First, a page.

📍 Mauritania 🇲🇷
Mauritania is a sovereign country in Northwest Africa. It is the 11th-largest country in Africa, and 90% of its territory is situated in the Sahara. It achieved independence in 1960 from French colonialism but has since experienced recurrent coups and periods of military dictatorship. Despite an abundance of natural resources, Mauritania remains poor. It was the last country in the world to abolish slavery, in 1981, and criminalised it only in 2007. (Source Wikipedia)
This book is the first novel ever to be translated into English from Mauritania. It was originally published in French in 2015 and translated by Rachael McGill in 2018. The book won the Ahmadou Kourouma Prize in 2016 (the prize was established in 2004 in honour of the Ivorian writer Ahmadou Kourouma, and it is awarded annually to works of fiction and nonfiction concerning Black Africa).
The story traces the journey of a young Bedouin girl, Rayhana, who has run away from her tribe and is on a mission to find the thing that has been snatched from her with force and deceit. While running away she has taken the sacred, symbolic and pious drum, rezzam, that belongs to her tribe and represents their pride and honour. She embarks on this perilous journey through the unforgiving Sahara and reaches a small town, Atar, and finally to the capital, Nouakchott. During this sojourn, she encounters various people who help her in their own ways, in achieving her mission, and also protect her from her tribe who are in search of her to retrieve their prized drum. Standout characters include that of the slave girl, Mbarka, who has now become a sex worker; and the very colourful and jovial queer guy, Hama.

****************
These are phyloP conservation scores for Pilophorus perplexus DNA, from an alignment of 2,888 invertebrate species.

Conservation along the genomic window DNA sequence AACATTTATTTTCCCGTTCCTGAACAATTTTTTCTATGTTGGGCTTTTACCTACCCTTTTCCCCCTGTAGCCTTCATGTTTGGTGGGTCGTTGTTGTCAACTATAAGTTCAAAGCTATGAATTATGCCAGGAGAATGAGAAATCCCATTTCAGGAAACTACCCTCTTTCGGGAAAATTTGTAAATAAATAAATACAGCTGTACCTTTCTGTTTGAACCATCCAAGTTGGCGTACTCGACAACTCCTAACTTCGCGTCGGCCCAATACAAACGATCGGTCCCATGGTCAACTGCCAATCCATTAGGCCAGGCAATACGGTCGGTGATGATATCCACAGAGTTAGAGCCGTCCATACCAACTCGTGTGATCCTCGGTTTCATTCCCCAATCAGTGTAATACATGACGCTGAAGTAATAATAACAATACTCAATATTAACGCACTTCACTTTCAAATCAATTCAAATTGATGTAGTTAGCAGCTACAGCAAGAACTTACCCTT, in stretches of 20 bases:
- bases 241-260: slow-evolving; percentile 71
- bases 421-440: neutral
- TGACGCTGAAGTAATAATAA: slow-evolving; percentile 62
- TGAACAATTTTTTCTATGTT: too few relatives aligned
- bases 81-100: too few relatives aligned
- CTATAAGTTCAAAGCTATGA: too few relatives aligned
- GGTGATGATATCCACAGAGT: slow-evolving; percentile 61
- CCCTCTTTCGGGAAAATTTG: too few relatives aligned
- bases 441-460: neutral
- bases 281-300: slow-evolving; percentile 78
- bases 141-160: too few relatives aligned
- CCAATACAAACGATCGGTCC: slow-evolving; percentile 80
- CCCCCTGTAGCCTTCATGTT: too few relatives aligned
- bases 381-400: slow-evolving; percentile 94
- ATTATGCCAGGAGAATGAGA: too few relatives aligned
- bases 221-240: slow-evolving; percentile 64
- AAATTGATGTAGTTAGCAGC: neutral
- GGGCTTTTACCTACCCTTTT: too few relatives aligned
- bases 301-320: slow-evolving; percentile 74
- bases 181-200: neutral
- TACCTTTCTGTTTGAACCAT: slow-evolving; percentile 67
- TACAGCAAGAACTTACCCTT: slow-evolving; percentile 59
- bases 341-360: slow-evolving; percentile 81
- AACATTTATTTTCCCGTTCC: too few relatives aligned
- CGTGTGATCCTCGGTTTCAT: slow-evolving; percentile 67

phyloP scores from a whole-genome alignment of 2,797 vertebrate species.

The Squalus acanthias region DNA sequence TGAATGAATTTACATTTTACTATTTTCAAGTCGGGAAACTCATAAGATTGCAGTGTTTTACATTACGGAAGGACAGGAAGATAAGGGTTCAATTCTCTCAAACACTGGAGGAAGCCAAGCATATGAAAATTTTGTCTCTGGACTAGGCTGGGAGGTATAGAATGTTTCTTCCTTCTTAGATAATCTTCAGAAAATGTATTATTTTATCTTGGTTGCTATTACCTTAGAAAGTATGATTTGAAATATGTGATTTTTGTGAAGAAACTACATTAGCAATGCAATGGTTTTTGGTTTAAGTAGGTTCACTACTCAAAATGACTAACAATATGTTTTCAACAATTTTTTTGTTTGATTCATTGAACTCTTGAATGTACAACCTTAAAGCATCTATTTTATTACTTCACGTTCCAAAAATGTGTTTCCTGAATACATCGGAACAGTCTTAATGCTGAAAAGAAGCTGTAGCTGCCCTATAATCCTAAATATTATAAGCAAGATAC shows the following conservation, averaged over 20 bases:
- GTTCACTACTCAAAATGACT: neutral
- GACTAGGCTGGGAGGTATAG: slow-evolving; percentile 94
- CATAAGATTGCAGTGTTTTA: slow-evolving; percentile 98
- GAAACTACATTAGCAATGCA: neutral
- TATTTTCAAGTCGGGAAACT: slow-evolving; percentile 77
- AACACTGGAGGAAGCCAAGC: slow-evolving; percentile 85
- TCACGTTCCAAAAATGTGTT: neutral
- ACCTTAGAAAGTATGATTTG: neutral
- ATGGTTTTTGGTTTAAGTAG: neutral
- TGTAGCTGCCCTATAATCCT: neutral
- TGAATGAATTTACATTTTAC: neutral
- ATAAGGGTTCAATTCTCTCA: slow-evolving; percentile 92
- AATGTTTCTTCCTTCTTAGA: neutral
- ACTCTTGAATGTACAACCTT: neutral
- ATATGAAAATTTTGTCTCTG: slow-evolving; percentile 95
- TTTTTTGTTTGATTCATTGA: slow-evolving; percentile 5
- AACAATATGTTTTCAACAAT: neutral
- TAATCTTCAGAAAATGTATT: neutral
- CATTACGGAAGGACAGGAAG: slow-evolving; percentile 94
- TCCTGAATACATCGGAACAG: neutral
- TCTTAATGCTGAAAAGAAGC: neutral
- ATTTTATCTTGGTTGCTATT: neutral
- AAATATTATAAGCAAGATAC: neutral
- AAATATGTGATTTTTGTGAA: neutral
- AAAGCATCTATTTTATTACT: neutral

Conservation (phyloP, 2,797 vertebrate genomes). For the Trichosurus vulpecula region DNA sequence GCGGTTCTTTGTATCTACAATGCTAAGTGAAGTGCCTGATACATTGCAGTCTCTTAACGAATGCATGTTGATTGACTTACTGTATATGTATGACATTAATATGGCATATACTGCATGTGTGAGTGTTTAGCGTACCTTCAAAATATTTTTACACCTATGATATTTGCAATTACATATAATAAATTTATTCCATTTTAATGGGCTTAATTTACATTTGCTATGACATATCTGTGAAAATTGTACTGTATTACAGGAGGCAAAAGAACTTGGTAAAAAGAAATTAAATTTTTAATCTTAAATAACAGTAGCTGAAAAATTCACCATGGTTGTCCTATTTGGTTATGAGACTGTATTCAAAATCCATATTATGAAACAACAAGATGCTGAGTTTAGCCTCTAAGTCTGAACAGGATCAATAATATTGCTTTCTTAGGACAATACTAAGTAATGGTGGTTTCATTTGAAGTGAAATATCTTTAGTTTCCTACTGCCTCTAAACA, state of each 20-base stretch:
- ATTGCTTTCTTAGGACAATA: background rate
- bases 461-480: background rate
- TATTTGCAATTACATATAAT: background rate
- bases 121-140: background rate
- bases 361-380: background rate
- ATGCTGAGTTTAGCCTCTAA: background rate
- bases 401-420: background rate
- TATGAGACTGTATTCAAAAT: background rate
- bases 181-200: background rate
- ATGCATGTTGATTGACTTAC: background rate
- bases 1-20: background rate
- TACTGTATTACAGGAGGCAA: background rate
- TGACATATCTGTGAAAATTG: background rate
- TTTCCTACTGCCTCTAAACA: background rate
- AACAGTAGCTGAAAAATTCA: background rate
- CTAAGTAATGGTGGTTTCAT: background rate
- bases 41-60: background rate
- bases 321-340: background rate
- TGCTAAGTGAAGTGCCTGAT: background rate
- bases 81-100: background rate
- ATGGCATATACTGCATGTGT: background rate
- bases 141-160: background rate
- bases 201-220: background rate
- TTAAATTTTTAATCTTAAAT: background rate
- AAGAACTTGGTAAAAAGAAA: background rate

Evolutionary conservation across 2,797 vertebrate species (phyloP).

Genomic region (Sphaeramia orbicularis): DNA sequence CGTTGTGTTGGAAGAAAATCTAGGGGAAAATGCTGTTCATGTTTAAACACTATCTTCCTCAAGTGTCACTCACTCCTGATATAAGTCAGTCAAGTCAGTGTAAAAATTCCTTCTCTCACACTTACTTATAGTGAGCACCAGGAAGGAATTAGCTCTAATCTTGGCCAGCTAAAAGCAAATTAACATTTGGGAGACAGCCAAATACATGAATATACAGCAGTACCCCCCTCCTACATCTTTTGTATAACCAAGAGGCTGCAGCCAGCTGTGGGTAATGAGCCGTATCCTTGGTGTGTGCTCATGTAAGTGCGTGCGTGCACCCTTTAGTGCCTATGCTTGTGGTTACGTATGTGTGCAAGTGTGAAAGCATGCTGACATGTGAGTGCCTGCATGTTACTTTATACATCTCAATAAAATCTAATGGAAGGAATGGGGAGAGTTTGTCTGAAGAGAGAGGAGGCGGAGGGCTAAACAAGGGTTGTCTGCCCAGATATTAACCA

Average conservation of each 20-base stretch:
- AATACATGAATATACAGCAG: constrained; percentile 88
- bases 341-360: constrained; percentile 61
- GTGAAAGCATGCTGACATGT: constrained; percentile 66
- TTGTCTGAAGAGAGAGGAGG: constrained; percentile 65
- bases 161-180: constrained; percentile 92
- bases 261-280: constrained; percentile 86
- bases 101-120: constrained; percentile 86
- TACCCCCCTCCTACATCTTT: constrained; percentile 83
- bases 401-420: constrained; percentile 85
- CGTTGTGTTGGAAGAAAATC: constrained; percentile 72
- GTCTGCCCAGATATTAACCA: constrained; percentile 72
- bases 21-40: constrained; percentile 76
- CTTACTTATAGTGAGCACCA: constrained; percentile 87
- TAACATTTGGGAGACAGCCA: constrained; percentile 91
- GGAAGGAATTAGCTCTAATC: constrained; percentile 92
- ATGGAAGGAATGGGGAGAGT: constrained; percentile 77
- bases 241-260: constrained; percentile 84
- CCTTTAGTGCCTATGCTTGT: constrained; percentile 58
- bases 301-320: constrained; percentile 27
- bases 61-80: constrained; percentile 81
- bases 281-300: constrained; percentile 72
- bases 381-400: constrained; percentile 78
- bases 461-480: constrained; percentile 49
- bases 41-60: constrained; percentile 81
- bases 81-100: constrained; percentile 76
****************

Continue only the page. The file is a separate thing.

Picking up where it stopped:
The book is a raw, unapologetic and uncomfortable narrative of Rayhana’s turmoil. The chapters oscillate between the past and the present as does Rayhana’s thoughts from her secure yet stifling existence in her tribe, to the unknown and unwelcoming mores of the city life. She is torn about the fact that, she still cradles the belongingness she feels towards her tribe whilst despising the carefree and untethered cultural values of the city. She still remains a prisoner of her unpropitious upbringing, though freedom is now within her reach.
The author, Mbarek Ould Beyrouk, originally from Atar, is a journalist, who has written four books and has founded the country’s first ever independent newspaper. He gives an honest portrayal of the Bedouin life and their customs, and has kept the story rooted in Mauritanian ethos. The issues of patriarchy, misogyny, gender based violence, caste based oppression aren’t exclusive to Mauritania. Let’s get off our high horse, shed our condescension and pomposity, and examine the issues closely. They are as much prevalent behind the façades of glitzy high rises and modern lifestyles as they are in the humbling desert.
~ JUST A GAY BOY.